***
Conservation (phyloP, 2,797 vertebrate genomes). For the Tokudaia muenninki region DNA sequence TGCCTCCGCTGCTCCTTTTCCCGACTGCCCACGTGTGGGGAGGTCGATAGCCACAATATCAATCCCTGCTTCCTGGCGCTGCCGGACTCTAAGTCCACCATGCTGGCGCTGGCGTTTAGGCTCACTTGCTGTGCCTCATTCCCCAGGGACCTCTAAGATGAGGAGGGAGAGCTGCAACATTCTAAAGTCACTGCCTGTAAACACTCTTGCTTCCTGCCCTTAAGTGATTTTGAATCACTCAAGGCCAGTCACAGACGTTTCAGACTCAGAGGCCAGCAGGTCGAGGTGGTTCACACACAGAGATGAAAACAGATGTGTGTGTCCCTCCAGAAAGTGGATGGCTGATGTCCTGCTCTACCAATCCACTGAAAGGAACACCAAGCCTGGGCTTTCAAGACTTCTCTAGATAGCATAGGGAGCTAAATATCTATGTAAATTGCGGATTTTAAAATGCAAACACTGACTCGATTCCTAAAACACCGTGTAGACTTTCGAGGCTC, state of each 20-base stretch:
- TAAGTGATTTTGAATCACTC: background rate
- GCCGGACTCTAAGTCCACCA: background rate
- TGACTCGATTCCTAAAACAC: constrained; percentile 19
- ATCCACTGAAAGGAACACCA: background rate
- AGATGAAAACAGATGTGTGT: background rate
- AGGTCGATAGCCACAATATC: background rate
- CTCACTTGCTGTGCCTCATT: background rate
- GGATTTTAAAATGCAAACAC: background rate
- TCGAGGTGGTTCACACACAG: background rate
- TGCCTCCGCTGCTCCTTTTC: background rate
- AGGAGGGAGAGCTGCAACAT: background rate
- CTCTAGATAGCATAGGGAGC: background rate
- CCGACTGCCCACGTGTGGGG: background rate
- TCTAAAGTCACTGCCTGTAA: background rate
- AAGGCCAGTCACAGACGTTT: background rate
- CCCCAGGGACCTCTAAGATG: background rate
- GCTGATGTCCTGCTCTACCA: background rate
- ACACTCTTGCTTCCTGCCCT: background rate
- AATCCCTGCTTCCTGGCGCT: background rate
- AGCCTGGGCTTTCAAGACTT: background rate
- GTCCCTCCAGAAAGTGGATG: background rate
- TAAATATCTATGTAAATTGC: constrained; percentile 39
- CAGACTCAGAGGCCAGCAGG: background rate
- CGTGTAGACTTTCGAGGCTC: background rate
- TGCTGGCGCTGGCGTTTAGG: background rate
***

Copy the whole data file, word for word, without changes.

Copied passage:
Conservation (phyloP, 2,797 vertebrate genomes). For the Tokudaia muenninki region DNA sequence TGCCTCCGCTGCTCCTTTTCCCGACTGCCCACGTGTGGGGAGGTCGATAGCCACAATATCAATCCCTGCTTCCTGGCGCTGCCGGACTCTAAGTCCACCATGCTGGCGCTGGCGTTTAGGCTCACTTGCTGTGCCTCATTCCCCAGGGACCTCTAAGATGAGGAGGGAGAGCTGCAACATTCTAAAGTCACTGCCTGTAAACACTCTTGCTTCCTGCCCTTAAGTGATTTTGAATCACTCAAGGCCAGTCACAGACGTTTCAGACTCAGAGGCCAGCAGGTCGAGGTGGTTCACACACAGAGATGAAAACAGATGTGTGTGTCCCTCCAGAAAGTGGATGGCTGATGTCCTGCTCTACCAATCCACTGAAAGGAACACCAAGCCTGGGCTTTCAAGACTTCTCTAGATAGCATAGGGAGCTAAATATCTATGTAAATTGCGGATTTTAAAATGCAAACACTGACTCGATTCCTAAAACACCGTGTAGACTTTCGAGGCTC, state of each 20-base stretch:
- TAAGTGATTTTGAATCACTC: background rate
- GCCGGACTCTAAGTCCACCA: background rate
- TGACTCGATTCCTAAAACAC: constrained; percentile 19
- ATCCACTGAAAGGAACACCA: background rate
- AGATGAAAACAGATGTGTGT: background rate
- AGGTCGATAGCCACAATATC: background rate
- CTCACTTGCTGTGCCTCATT: background rate
- GGATTTTAAAATGCAAACAC: background rate
- TCGAGGTGGTTCACACACAG: background rate
- TGCCTCCGCTGCTCCTTTTC: background rate
- AGGAGGGAGAGCTGCAACAT: background rate
- CTCTAGATAGCATAGGGAGC: background rate
- CCGACTGCCCACGTGTGGGG: background rate
- TCTAAAGTCACTGCCTGTAA: background rate
- AAGGCCAGTCACAGACGTTT: background rate
- CCCCAGGGACCTCTAAGATG: background rate
- GCTGATGTCCTGCTCTACCA: background rate
- ACACTCTTGCTTCCTGCCCT: background rate
- AATCCCTGCTTCCTGGCGCT: background rate
- AGCCTGGGCTTTCAAGACTT: background rate
- GTCCCTCCAGAAAGTGGATG: background rate
- TAAATATCTATGTAAATTGC: constrained; percentile 39
- CAGACTCAGAGGCCAGCAGG: background rate
- CGTGTAGACTTTCGAGGCTC: background rate
- TGCTGGCGCTGGCGTTTAGG: background rate